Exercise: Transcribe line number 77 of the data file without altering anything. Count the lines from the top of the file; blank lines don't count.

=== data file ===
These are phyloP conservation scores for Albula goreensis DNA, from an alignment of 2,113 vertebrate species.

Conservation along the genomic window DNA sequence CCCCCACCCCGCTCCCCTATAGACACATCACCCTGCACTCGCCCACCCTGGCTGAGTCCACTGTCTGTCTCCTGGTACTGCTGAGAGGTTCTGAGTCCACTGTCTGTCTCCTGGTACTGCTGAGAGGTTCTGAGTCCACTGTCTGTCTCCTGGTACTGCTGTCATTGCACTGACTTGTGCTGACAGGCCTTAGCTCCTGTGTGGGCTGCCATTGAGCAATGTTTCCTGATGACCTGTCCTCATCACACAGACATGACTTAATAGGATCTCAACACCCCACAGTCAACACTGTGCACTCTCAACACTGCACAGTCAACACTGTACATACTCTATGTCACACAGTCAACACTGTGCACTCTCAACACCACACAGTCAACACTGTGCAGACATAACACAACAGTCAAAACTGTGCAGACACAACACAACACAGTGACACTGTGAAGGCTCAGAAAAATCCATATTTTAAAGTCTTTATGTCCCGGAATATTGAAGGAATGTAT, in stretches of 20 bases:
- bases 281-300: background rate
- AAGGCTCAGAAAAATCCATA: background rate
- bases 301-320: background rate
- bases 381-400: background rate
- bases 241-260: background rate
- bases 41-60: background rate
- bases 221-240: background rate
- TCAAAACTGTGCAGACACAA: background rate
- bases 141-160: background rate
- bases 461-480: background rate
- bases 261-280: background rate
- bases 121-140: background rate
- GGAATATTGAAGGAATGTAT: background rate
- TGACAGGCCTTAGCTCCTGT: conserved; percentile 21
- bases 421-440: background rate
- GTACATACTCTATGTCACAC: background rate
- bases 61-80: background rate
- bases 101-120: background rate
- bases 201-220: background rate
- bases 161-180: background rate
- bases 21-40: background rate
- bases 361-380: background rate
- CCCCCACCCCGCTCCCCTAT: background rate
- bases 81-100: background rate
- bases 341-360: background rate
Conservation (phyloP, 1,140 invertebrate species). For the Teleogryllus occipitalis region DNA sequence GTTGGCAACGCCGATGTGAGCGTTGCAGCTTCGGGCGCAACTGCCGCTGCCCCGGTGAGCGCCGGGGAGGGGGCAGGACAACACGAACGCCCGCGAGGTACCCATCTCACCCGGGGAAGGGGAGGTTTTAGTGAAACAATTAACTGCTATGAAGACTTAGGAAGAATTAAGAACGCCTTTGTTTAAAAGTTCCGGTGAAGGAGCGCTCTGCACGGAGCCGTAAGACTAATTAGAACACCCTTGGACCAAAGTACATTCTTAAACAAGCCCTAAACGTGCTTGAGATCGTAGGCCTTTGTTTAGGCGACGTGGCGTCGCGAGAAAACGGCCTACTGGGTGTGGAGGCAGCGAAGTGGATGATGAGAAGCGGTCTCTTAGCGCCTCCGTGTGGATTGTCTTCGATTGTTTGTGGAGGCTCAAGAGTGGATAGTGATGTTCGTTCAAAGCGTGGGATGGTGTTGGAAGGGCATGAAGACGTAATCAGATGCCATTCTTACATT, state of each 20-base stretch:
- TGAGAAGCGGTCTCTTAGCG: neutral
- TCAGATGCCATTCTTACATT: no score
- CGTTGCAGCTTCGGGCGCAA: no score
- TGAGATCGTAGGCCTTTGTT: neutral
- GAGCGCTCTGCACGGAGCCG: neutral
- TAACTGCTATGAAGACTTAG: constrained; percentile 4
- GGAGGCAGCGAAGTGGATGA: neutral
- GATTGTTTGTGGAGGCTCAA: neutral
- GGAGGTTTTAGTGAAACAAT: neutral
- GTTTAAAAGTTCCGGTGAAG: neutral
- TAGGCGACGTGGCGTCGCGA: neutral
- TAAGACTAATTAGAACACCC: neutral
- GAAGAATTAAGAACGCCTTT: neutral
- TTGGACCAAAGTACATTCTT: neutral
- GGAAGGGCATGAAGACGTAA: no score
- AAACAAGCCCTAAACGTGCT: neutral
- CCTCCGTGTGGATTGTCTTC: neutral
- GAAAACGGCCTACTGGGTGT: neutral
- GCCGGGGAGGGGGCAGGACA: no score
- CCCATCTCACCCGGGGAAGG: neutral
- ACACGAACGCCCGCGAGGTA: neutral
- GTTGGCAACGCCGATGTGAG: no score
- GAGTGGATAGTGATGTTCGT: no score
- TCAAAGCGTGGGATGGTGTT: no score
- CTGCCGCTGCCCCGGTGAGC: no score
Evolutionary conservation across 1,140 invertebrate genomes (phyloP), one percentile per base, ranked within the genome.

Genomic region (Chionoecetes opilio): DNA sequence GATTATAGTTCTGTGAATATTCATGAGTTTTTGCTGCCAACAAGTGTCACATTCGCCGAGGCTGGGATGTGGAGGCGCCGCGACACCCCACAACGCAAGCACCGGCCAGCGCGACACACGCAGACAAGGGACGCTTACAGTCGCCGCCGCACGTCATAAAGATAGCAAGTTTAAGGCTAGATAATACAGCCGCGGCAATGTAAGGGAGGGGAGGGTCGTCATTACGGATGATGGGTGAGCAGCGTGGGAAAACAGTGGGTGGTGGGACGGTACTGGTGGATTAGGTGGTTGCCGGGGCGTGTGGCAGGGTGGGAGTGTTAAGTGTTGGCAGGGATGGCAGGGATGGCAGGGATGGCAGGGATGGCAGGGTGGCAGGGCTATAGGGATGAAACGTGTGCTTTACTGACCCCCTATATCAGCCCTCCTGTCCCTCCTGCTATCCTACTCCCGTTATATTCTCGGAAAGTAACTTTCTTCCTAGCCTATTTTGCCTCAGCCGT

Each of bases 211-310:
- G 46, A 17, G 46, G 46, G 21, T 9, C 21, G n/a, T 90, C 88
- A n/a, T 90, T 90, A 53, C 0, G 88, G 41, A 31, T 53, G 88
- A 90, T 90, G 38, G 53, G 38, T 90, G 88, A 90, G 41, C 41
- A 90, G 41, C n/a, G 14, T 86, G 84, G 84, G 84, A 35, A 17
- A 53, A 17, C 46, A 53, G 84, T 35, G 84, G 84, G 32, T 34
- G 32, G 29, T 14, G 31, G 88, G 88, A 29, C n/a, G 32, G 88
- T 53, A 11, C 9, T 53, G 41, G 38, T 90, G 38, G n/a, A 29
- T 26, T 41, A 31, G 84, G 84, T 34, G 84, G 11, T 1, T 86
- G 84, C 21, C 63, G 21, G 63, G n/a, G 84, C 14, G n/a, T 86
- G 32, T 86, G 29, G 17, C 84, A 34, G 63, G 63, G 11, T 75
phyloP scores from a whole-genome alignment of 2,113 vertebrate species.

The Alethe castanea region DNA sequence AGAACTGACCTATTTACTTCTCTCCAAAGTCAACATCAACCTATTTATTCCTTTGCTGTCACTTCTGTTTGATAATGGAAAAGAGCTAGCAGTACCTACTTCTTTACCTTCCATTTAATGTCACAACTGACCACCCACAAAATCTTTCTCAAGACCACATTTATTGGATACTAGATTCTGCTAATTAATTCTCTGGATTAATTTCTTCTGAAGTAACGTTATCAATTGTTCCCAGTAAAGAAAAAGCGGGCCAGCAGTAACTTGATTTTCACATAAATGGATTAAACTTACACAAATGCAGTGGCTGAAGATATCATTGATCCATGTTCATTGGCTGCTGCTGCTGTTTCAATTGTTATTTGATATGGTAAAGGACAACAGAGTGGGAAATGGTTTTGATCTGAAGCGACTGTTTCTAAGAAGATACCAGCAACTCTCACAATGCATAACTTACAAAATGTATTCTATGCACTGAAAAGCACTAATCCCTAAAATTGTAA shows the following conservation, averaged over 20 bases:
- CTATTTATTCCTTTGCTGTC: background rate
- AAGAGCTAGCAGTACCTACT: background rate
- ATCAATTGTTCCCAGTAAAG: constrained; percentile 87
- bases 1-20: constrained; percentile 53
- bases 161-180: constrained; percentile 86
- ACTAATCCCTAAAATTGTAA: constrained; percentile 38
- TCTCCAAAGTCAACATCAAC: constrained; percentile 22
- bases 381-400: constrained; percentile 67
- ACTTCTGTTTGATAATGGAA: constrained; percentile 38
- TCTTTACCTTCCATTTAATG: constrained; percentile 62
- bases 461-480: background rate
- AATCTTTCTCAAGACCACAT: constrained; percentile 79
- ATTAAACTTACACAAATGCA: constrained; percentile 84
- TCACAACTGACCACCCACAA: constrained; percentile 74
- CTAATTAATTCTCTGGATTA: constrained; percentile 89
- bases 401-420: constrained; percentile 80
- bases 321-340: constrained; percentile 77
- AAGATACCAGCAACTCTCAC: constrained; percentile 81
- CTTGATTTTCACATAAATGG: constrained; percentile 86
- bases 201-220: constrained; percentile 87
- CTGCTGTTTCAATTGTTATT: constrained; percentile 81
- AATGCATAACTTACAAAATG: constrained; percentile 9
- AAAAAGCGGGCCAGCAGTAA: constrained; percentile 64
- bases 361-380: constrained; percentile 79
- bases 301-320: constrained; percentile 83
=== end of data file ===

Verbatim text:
- ACTTCTGTTTGATAATGGAA: constrained; percentile 38